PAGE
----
There is no NPMR sensor system or PMR sensor system other than metaphorically. Our PMR body based senses and our brain represent rule set constraints for the PMR experience. The only active ingredient (the only thing that is receiving and interpreting data) is consciousness. Thus each of us lives in our own unique reality that has some similar elements shared with others because it is a multiplayer game focused around learning through interaction. We are taught to define and differentiate colors in PMR when as infants we are consistently given the same different words to go with the same different experiences. Those words (metaphors and symbols) become part of our FWAU’s experience and awareness here in PMR. We apply those same learned metaphors when trying to pattern-match new data (from any reality frame) to the present working experience database of which we are aware (these pattern matches enables us to form meaningful thoughts within the context of our experience). Without that context we cannot form what we would consider a coherent meaningful thought -i.e., we cannot interpret the data into information we can meaningfully process to some result.

Q: In your experiences, were you able to experience senses beyond colors (new colors?) or other pure ways of sensing (not derived) different from what is already written by other experiencers?

Tom: The larger ones experience database, the larger ones decision space, and the larger ones reality. We each live within a reality that can be no larger than what we have learned and grown to support.

Q: Thank you for the fast response, Tom. I appreciate your response and it will take me several reviews. I have no clue from there though of how the Consciousness hardware works and how it develops the perception of a color from experiences. I can put AI Guy through millions of video input, but how would AI Guy perceive yellow?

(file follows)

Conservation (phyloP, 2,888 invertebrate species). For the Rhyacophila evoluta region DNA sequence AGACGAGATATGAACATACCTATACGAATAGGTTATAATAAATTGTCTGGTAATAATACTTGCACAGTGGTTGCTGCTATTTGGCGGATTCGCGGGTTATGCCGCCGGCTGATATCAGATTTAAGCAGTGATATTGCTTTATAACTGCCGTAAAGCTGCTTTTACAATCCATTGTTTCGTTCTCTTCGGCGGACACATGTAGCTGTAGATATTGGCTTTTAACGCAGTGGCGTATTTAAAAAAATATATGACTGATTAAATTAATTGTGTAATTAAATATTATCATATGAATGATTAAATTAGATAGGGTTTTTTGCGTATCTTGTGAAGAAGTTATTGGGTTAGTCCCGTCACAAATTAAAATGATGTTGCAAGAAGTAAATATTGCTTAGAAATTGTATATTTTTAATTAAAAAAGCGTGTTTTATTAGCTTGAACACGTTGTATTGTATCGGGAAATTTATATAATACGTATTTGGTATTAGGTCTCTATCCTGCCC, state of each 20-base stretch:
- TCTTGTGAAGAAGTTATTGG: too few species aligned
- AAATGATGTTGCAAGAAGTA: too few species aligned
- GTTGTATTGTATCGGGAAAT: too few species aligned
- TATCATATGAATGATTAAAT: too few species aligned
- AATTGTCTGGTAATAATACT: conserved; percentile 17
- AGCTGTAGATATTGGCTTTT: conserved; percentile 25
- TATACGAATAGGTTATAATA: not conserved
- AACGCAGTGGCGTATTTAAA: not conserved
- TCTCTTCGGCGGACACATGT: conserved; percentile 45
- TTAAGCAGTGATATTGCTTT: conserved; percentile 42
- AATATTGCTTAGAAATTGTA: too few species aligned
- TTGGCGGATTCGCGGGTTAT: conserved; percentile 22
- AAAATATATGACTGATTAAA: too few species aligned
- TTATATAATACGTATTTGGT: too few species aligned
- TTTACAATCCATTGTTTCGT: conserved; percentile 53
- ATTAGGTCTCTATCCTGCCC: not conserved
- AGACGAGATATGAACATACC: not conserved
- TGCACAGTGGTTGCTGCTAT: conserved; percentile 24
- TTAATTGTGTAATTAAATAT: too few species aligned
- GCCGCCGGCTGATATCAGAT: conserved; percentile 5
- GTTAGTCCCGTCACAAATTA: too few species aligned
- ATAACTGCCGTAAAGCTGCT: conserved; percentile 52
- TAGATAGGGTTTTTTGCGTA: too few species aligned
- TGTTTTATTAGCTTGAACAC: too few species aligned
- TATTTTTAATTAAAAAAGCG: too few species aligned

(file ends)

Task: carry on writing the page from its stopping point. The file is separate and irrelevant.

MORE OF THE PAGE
Tom: However it is defined for him – or however he and another define it together. Somebody sends him some data and tells him that the experience of this data is described by the word “yellow”. After that he knows what yellow is. The word “yellow” becomes a symbol for his experience. Eventually AI guy and his companions define enough words and experiences in common that they can now communicate – they have created language. Language starts very rudimentary and then slowly builds by consensus toward a richness of metaphors and symbols associated with various common shades of experience. In PMR Color is defined in terms of both a word associated with an experience and again much later in terms of rule-set causality (the electromagnetic frequency causing that particular experience in this simulation). Color is not necessarily a component of every reality frame – but it is a component of our PMR, so its definition in terms of intellectual, emotional, and metaphorical associations become a part of our experience base. When we get some data from some reality frame (whether it is a component of that reality or not) that triggers one or more of those associations, we see yellow – because that is how we interpret the data, no matter what was intended.

Q: Am I wrong by saying that the yellow I perceive is part of my hardware, not just bits? I know, the frequency of the color yellow is data but my perception seems to have "something else" which I don't know if it is defined by our original hardware or is just new develop software.

Tom: There is no hardware… only data and experience of data – from these and interactions with others we consensually develop associations (language) that lead us to interpret data.